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Corneal epithelium is a self-renewing tissue. Recent studies indicate that corneal epithelial stem cells reside preferentially in the basal layer of peripheral cornea in the limbal zone, rather than uniformly in the entire corneal epithelium. This idea is supported by a unique limbal/corneal expression pattern of the K3 keratin marker for corneal-type differentiation; the preferential distribution of the slow-cycling (label-retaining) cells in the limbus; the superior proliferative capacity of limbal cells as compared with central corneal epithelial cells in vitro and in vivo; and the ability of limbal basal cells to rescue/reconstitute severely damaged or completely depleted corneal epithelium upon transplantation. The limbal/stem cell concept provides explanations for several paradoxical properties of corneal epithelium including the predominance of tumor formation in the limbal zone, the centripetal migration of peripheral corneal cells toward the central cornea, and the “mature-looking” phenotype of the corneal basal cells. The limbal stem cell concept has led to a better understanding of the strategies that a stratified squamous epithelium uses in repair, to a new classification of various anterior surface epithelial diseases, to a repudiation of the classical idea of “conjunctival transdifferentiation”, and to a new surgical procedure called limbal stem cell transplantation.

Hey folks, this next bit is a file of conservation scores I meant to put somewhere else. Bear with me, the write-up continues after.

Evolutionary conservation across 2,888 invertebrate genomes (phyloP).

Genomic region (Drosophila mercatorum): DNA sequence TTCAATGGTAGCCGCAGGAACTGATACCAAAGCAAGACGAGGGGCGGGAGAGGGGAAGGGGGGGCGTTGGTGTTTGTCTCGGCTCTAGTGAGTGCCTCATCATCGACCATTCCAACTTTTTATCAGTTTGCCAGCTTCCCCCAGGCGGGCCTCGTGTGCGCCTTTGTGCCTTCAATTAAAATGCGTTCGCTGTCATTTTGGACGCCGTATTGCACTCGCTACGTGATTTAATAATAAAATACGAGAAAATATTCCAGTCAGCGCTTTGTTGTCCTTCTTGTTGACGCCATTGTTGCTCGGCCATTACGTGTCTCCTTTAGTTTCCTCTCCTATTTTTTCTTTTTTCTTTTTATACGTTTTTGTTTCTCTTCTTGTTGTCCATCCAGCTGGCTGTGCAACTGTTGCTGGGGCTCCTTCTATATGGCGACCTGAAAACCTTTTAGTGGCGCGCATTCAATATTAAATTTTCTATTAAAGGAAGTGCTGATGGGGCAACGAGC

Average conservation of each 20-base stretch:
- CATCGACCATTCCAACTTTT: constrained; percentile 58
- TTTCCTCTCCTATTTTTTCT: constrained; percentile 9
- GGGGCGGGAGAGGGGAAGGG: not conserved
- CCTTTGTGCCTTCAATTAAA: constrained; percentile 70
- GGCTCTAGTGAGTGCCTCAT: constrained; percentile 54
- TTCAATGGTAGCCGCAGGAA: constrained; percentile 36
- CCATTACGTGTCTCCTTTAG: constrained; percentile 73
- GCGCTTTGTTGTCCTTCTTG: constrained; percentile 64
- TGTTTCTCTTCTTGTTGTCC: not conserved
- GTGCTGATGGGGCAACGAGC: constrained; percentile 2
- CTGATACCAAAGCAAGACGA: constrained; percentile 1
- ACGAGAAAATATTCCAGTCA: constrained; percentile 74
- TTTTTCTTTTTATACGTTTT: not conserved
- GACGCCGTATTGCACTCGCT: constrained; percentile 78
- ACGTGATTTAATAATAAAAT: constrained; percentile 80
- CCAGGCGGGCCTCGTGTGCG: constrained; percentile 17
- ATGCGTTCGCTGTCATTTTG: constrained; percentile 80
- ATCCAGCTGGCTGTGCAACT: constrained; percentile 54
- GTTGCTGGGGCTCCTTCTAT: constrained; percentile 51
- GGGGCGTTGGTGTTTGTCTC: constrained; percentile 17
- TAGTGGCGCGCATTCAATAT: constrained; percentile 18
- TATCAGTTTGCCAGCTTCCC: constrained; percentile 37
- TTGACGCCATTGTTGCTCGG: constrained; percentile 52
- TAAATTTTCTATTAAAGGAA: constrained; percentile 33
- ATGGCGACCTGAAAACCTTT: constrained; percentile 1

). Additionally, stem cells divide relatively infrequently in mature tissues and are structurally and biochemically primitive. In cases of tissue injury, stem cells can proliferate to repopulate the tissue. The TA cell divides more frequently than the stem cell and ultimately all of the TA cells differentiate in the scheme of “stem cell→TA cell→terminally differentiated cell” (